MockEndpoint mock = getMockEndpoint("mock:result");
    mock.expectedMessageCount(1);
    mock.expectedBodiesReceived("Hello, world!");
    
    // Verify that the right message arrived within 60 seconds
    assertMockEndpointsSatisfied(60, TimeUnit.SECONDS);
    

    And how do you put mocks in your routes without rewriting your actual route code? Well…

  • Make your endpoints configurable - instead of hard-coding endpoint URIs in your routes, use placeholders. This gives you so much more flexibility to be able to replace your endpoints with anything you like at testing time. This is an ideal way of throwing mock endpoints into your routes.

    If you’re using Spring Boot, this is very easy. For example, in the route below, I’ve made the from and to endpoints as placeholders:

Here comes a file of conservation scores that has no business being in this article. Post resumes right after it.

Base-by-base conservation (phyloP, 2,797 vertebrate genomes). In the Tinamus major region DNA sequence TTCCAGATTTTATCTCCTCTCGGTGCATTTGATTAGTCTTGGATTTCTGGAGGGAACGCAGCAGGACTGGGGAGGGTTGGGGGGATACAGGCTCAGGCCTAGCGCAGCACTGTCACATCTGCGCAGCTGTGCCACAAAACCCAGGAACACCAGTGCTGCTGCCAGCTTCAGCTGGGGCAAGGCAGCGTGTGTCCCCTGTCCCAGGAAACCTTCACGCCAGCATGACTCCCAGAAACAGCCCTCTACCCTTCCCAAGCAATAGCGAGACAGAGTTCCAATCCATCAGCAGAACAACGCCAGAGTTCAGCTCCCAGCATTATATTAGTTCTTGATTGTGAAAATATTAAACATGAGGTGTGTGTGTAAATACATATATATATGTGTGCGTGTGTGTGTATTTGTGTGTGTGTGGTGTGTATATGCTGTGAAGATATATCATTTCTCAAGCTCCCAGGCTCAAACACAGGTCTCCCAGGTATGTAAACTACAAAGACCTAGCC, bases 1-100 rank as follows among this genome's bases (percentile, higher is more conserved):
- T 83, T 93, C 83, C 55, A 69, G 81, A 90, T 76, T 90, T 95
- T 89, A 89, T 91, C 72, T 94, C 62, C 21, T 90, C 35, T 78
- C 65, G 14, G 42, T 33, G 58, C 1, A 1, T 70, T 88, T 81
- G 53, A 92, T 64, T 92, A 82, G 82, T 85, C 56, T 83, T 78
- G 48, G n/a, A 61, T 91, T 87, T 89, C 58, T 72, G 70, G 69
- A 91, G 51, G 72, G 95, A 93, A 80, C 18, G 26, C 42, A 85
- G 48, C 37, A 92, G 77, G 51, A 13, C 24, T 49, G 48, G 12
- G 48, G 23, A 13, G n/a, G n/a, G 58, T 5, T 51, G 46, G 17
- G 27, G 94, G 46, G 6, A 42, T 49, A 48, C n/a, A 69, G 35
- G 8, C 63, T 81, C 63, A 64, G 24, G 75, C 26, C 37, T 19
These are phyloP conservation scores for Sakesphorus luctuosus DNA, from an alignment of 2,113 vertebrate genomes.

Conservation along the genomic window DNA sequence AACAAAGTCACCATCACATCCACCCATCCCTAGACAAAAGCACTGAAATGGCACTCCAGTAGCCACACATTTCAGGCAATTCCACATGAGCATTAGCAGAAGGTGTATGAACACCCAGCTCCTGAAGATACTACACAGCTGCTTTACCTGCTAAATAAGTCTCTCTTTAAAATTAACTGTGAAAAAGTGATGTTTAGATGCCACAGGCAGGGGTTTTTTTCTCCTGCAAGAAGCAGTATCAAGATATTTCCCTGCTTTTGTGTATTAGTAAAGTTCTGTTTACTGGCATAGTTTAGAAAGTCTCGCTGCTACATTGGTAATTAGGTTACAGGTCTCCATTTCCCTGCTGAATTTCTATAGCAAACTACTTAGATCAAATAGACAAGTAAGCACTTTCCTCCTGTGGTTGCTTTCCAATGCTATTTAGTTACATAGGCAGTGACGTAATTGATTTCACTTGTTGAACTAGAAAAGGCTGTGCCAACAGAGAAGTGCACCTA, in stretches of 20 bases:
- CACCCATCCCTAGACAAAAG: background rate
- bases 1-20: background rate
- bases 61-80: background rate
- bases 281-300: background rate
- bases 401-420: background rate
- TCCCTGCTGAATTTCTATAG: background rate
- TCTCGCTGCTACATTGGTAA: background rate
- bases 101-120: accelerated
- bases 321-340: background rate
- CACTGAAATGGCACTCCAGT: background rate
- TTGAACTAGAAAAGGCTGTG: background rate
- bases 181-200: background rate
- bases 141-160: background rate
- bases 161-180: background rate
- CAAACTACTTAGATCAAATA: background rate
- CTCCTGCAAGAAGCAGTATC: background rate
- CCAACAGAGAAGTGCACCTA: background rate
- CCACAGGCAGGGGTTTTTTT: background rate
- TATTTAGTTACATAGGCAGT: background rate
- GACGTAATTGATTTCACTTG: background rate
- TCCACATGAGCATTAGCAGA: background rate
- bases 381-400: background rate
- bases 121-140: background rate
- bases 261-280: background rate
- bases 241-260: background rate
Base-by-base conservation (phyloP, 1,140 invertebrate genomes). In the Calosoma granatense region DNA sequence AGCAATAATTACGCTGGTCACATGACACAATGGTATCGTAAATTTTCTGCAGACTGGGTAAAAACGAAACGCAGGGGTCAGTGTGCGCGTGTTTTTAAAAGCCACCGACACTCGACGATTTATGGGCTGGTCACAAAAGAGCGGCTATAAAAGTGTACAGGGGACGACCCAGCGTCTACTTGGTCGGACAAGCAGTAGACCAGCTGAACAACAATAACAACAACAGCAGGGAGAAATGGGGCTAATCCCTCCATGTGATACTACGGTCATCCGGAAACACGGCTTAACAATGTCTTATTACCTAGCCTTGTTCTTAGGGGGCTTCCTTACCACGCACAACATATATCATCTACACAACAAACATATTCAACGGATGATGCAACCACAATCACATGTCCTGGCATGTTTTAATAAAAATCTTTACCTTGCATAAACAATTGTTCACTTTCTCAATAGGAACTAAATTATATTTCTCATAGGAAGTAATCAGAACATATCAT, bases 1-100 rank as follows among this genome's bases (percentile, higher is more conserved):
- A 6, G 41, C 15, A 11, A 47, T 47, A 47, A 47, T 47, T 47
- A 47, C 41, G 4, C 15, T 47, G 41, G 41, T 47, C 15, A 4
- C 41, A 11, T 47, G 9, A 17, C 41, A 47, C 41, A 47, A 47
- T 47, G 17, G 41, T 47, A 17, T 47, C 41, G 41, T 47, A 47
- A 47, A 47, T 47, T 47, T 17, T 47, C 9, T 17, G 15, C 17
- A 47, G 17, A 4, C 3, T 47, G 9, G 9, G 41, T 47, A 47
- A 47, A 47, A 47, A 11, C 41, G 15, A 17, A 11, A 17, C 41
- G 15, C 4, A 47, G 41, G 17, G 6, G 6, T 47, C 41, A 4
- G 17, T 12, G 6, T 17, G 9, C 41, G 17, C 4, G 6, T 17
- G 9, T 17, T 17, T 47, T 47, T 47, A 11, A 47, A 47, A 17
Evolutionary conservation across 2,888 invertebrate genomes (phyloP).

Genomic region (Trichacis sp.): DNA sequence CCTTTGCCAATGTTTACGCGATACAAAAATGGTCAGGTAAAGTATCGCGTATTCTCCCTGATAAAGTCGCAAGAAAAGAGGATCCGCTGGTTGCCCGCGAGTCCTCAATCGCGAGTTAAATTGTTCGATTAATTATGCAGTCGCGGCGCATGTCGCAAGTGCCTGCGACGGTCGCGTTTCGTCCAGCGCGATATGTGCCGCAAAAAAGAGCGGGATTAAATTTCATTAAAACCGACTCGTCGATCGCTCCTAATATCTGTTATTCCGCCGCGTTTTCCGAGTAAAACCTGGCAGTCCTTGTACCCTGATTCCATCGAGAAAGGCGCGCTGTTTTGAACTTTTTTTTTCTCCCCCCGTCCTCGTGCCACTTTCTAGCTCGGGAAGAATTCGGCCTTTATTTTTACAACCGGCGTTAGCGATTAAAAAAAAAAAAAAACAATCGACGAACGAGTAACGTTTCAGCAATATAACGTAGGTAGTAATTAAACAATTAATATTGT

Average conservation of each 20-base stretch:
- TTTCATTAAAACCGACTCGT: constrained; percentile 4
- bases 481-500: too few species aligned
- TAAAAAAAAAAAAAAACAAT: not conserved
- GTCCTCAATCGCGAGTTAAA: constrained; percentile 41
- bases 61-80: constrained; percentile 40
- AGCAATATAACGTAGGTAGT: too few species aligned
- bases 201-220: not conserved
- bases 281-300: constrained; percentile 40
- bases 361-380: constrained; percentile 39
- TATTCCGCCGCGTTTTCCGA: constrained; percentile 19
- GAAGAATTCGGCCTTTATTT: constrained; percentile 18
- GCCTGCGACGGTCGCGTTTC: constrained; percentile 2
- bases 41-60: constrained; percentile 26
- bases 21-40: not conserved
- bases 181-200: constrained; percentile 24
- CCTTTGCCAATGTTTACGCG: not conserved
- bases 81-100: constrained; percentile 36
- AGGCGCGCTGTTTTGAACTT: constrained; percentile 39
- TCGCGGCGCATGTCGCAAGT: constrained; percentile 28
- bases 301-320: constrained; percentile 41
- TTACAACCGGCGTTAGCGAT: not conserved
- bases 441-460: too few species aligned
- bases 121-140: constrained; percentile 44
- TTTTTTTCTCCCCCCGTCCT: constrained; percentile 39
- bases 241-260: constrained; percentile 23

from("{{uri.from}}")
        .bean(MyCustomBean.class)
        .to("{{uri.to}}");
    

    Then, in your test class, you can replace these with whatever endpoints you like:

    @SpringBootTest(classes = YourApplication.class, properties = {
        "uri.from = direct:start",
        "uri.to   = mock:output" })
    
  • Don’t write tests for Camel functionality - for example, don’t write a test which checks whether Camel can write a file, or whether it can connect to ActiveMQ. Camel’s already tested all of that in its source code!

    It’s better to focus on testing your business logic and your code. For example, test whether a customer is flagged correctly based on their loyalty status, or that your order validation works.

  • Write an additional test whenever you fix a bug or find an edge case - use bug fixing as an opportunity to write a new test, so that the same bug cannot be reintroduced.

    @Test
    public void testCustomerWithNoAddressIsRejected() {
      //...write stuff here
    }
    

    Have you got your own approach to testing Camel routes? Share it in the comments!